Officials in March ordered would-be shoppers to stay at home. (Matthew Hall)

Los Angeles County officials outlined plans Wednesday to begin the slow process of reopening Los Angeles and acknowledged that the public could soon return to the county’s beaches.

Supervisor Kathryn Barger said some businesses could open as soon as this Friday with a relaxing of the Safer At Home order in partnership with recent orders from Gov. Gavin Newsom.

She said toy shops, bookstores, car dealerships, clothing retailers, sporting goods stores and music stores will be able to offer curbside pickup Friday. County trails and golf courses can reopen Saturday.

“Our guidelines will certainly look different than others,” she said. “When we reopen, slowly but surely, we must maintain physical distancing, continue to wear face coverings and rely on pickup and delivery.”

She said the first wave of openings are less about the kind of product sold and more about the ability to maintain social distancing.

Ferrer said there are several measurements that need to be in place before reopening is expanded.

“The first is that we need to be sure there’s adequate capacity in our healthcare system,” she said. “And this means that we need adequate health care staffing ventilators personal protection equipment and testing capacity at our hospitals. It also means maintaining surge capacity at the hospitals in case there’s a sharp rise in people who have become seriously ill from COVID-19.”

She said the second prerequisite is to ensure that vulnerable populations are protected. Ferrer said there needs to be adequate personal protective equipment and staffing to manage care in institutional settings.

“The third prerequisite is that we need to make sure that there’s capacity to test, trace and isolate,” she said. “This means being able to test people when it’s appropriate. It also means being able to trace and isolate individuals who are positive for COVID-19, and to have their close contacts quarantine. And we do need to collect data electronically from both providers and labs, including data on race and ethnicity, to allow us again to better understand the spread of COVID-19 across our communities.”

She said the final step is establishing protocols to keep workers, customers and residents safe as they reenter the workplace.

Beaches are not specifically mentioned in the first wave of openings, but Ferrer said there is a plan to reopen the sand.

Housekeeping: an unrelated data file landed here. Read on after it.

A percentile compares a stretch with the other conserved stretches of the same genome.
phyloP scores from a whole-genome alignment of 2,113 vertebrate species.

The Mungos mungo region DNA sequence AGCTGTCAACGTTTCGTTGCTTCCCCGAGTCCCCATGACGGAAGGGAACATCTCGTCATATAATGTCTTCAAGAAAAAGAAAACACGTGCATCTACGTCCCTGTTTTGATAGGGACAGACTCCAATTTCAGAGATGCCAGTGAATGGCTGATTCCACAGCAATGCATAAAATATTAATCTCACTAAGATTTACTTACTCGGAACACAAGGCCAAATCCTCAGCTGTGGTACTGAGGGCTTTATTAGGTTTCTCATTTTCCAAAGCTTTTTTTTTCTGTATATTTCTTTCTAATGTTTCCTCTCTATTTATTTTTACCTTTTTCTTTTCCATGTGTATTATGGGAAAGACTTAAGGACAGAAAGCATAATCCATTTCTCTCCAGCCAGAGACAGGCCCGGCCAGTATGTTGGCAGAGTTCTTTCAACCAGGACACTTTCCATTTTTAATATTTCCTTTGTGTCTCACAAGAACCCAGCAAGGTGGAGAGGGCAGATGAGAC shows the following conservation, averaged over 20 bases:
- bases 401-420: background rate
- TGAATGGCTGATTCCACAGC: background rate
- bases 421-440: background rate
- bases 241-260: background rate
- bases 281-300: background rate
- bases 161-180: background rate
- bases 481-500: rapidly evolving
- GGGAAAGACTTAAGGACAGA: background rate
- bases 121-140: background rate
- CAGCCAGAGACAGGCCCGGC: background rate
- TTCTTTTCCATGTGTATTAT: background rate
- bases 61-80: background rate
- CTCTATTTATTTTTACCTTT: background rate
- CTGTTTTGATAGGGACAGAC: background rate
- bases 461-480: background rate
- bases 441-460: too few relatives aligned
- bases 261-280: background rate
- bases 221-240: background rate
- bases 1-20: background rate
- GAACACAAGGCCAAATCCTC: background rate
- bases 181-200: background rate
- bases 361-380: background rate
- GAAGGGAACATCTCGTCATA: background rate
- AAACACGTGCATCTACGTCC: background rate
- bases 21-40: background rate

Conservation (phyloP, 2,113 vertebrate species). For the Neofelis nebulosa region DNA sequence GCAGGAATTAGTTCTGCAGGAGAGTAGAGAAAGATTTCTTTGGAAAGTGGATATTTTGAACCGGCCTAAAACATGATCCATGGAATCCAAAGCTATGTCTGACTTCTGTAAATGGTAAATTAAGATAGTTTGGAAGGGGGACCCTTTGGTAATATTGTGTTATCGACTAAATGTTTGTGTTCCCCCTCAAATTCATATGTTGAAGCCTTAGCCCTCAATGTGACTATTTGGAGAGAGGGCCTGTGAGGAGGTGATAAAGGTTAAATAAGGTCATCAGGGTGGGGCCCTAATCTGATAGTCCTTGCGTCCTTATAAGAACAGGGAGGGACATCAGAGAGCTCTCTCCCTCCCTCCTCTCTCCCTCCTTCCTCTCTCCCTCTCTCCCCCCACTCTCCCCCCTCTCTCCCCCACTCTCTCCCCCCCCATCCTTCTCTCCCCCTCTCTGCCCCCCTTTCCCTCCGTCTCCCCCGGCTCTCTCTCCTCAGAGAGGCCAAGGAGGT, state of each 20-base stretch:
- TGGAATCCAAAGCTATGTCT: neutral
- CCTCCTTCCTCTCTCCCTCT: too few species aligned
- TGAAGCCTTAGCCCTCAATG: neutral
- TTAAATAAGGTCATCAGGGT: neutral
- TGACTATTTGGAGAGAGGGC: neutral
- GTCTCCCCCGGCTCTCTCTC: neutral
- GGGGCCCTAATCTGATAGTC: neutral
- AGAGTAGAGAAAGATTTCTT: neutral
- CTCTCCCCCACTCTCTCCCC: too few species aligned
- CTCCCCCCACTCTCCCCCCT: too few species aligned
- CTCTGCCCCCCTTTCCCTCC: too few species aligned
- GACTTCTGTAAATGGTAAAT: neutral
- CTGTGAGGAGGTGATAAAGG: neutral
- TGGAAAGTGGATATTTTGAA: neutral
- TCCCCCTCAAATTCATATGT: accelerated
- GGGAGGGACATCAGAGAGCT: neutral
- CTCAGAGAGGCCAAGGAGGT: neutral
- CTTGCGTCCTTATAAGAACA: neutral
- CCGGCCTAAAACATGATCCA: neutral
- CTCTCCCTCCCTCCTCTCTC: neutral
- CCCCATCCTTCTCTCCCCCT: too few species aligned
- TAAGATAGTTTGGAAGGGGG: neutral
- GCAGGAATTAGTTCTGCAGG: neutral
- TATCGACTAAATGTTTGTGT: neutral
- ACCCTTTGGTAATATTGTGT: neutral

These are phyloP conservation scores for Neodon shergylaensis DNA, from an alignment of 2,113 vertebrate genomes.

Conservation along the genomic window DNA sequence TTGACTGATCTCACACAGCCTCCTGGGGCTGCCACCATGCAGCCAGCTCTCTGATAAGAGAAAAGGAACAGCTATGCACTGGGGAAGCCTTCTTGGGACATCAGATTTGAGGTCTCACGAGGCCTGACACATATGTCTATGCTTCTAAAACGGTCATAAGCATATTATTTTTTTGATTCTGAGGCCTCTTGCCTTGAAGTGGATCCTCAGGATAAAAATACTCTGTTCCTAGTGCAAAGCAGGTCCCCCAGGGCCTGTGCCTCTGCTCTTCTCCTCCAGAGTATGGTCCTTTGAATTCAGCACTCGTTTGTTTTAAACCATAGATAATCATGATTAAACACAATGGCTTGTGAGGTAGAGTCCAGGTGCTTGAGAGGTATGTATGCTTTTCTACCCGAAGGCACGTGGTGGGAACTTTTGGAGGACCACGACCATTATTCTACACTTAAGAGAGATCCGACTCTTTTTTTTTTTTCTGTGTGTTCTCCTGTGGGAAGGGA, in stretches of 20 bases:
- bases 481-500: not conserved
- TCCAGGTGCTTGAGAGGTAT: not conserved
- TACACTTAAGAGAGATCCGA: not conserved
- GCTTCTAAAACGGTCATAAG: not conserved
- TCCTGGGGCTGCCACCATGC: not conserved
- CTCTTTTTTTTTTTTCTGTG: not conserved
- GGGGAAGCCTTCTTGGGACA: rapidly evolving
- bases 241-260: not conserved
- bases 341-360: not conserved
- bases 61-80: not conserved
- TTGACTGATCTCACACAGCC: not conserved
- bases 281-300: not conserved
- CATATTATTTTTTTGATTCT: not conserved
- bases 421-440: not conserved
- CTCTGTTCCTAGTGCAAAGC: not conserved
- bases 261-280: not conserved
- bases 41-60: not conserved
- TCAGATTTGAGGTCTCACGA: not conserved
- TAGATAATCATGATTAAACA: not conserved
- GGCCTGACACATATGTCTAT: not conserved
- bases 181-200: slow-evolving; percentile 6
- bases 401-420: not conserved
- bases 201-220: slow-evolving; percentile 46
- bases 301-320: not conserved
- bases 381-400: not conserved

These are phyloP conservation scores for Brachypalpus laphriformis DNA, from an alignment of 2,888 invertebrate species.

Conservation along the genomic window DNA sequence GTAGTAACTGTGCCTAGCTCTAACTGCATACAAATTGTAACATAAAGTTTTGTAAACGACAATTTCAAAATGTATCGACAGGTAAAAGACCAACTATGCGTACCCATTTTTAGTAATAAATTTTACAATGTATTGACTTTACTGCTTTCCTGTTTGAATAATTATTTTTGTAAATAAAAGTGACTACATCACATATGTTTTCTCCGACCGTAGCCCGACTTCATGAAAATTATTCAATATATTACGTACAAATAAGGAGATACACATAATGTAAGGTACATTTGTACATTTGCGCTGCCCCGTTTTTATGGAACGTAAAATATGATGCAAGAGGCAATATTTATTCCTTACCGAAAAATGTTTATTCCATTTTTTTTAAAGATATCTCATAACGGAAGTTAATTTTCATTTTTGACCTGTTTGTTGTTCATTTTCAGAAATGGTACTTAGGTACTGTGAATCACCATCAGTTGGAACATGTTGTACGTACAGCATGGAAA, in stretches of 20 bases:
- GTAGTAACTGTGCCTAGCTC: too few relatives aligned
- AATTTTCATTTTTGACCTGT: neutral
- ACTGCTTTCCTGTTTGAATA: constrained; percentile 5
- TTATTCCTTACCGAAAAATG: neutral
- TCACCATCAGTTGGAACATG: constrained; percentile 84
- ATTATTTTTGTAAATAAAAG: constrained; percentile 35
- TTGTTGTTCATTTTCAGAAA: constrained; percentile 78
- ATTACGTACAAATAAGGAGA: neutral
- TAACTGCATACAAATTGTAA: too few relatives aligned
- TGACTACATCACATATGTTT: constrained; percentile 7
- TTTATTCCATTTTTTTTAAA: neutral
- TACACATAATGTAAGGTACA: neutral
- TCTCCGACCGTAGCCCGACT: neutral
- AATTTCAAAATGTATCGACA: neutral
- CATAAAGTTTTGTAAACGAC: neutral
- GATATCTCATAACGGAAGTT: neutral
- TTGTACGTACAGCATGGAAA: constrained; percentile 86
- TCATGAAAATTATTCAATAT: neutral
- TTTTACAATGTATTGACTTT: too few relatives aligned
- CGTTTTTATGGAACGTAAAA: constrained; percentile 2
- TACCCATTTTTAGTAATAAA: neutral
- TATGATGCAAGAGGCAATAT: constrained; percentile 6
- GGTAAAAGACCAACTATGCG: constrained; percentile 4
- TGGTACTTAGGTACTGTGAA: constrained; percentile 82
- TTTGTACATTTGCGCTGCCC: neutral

“… there is a plan, it will go in effect at some point in the very near future that will allow again for a slow reopening of our beaches in a way that’s as safe as possible but I do want to thank everyone who’s been working on that plan. And I know that we can all look forward to that happening pretty soon.”

The county has a five-stage program for reopening with more businesses allowed to open in each stage with an analysis of case spread necessary before the county moves from stage to stage.

Stage 1 is the current Safer at Home rule. Friday would mark the start of Stage 2 with some non-essential businesses opening. Stage 3 includes higher-risk businesses such as theaters and schools. Stage 4 would include the most at-risk businesses such as sports venues and large conventions. Stage 5 is a return to pre-virus operations.

Eventually, the Stage 2 openings would include cultural venues such as museums and galleries but Ferrer said all reopened businesses would do so with new rules to limit contact between patrons.

“So, as we move through the stages of recovery, we will be issuing protocols for each sector, on what measures, they must take to slow the spread of COVID-19,” she said. “And these do include protecting and supporting workers and customers for their health and their safety, limiting in person work and ensuring that vulnerable workers have alternate assignments, providing cloth face coverings and personal protective equipment to all employees and asking that anyone entering the business, also wear a cloth face covering.”

She said the number of customers in a business will also be limited and the county will be tracking the spread of the disease following each step to evaluate if new businesses can reopen without endangering the public.

To date, Public Health has identified 28,644 positive cases of COVID-19 across all areas of L.A. County, and a total of 1,367 deaths. There are currently 198 confirmed cases in Santa Monica.

Leave a comment

Your email address will not be published.